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(Un)Civil Societies Report: November 20, 2002

20 November 2002, Volume 3, Number 47
ANOTHER OPPOSITION PARTY NOMINATES PRESIDENTIAL CANDIDATE. The opposition National Democratic Union (AZhM) formally nominated its leader, Vazgen Manukian, as its candidate for the February presidential elections during its annual party congress on 14 November, according to "Azg" and RFE/RL's Yerevan bureau. Accepting the nomination, Manukian asserted his pro-Western stand by promising to lead the country "into Europe and not follow in Russia's footsteps." With experience as both prime minister and defense minister, Manukian was also the main opposition candidate in the September 1996 presidential election, but he lost to then-President Levon Ter-Petrossian. Manukian never accepted that defeat, maintaining that the 1996 election was -- as international observers certified at the time -- "neither free nor fair." The announcement is the latest nomination of an opposition candidate, seriously undermining the declared unity of the 16 opposition political parties. ("RFE/RL Newsline," 15 November)

VILLAGERS RENEW DEMONSTRATIONS OVER POOR LIVING CONDITIONS. Residents of Azerbaijan's Nardaran village on 14 November renewed demonstrations protesting the government's failure to address the severe socioeconomic conditions of the region, ANS reported. The situation in Nardaran remains tense despite several meetings with government officials in the wake of a clash between villagers and police in early June. Village elders condemned the authorities for not fulfilling their promises of economic aid and energy supplies and called for the release of all villagers detained after the 3 June clash. The situation in Nardaran has been simmering for many months, as villagers launched a series of protests and demonstrations against poor socioeconomic conditions in early 2002 (see "RFE/RL Caucasus Report," 28 February 2002). ("RFE/RL Newsline," 15 November)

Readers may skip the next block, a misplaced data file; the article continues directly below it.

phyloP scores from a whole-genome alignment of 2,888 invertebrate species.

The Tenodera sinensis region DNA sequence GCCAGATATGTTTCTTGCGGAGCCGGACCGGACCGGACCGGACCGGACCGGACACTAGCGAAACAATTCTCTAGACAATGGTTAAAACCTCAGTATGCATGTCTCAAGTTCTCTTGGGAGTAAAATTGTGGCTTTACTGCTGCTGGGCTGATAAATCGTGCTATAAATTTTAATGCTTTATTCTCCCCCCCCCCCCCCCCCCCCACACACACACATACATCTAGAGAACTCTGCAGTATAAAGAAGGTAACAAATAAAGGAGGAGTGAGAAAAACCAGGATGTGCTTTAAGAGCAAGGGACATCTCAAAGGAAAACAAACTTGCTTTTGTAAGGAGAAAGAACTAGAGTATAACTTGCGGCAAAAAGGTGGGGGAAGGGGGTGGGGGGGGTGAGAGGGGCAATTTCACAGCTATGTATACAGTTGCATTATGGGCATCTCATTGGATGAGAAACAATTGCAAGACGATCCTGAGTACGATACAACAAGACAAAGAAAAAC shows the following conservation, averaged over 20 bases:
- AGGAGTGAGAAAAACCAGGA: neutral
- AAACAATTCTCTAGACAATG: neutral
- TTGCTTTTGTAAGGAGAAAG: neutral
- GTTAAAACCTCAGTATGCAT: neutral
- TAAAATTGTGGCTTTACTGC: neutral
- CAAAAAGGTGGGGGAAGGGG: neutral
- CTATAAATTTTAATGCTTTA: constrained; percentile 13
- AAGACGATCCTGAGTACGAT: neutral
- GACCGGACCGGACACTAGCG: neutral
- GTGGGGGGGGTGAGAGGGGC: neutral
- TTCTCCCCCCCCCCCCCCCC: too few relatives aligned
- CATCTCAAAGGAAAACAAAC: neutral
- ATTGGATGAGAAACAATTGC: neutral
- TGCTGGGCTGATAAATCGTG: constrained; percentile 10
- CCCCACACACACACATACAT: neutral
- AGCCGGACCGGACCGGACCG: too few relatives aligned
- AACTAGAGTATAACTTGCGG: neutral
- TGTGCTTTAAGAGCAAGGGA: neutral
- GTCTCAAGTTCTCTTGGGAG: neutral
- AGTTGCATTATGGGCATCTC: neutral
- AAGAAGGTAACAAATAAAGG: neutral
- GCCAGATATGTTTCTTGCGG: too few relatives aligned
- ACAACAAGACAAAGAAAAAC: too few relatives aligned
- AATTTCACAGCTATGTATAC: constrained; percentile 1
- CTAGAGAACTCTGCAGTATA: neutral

DEMONSTRATORS PICKET AMERICAN, RUSSIAN EMBASSIES. A small group of demonstrators of the "Karabakh Liberation Organization" staged pickets in front of the U.S. and Russian embassies in Baku on 13 November, ANS reported. The demonstrators demanded the Russian government close the unofficial Moscow office of the unrecognized Nagorno-Karabakh Republic. The leader of the Karabakh Liberation Organization, Akif Nagiev, also criticized Russia for failing to crack down on the growing campaign of discrimination and assaults on Azerbaijanis in cities throughout the Russian Federation. Later the same day, a picket was held in front of the U.S. Embassy, with demonstrators calling on Washington to end its "pro-Armenian" stance on the Karabakh conflict. ("RFE/RL Newsline," 14 November)

INDEPENDENCE RALLY IN MINSK. Some 1,500 people participated in an authorized pro-independence demonstration organized by the Belarusian opposition in downtown Minsk on 17 November, Belapan and AP reported. Speakers at the rally, who included the leaders of major opposition parties, called on opposition parties to unite in their struggle against the authoritarian regime of President Alyaksandr Lukashenka. Demonstrators left a petition at the Russian Embassy, saying, "In the event of the continuation of the annexing policy by Russia in Belarus, there will be enough people to defend [Belarus's] independence." ("RFE/RL Newsline," 18 November)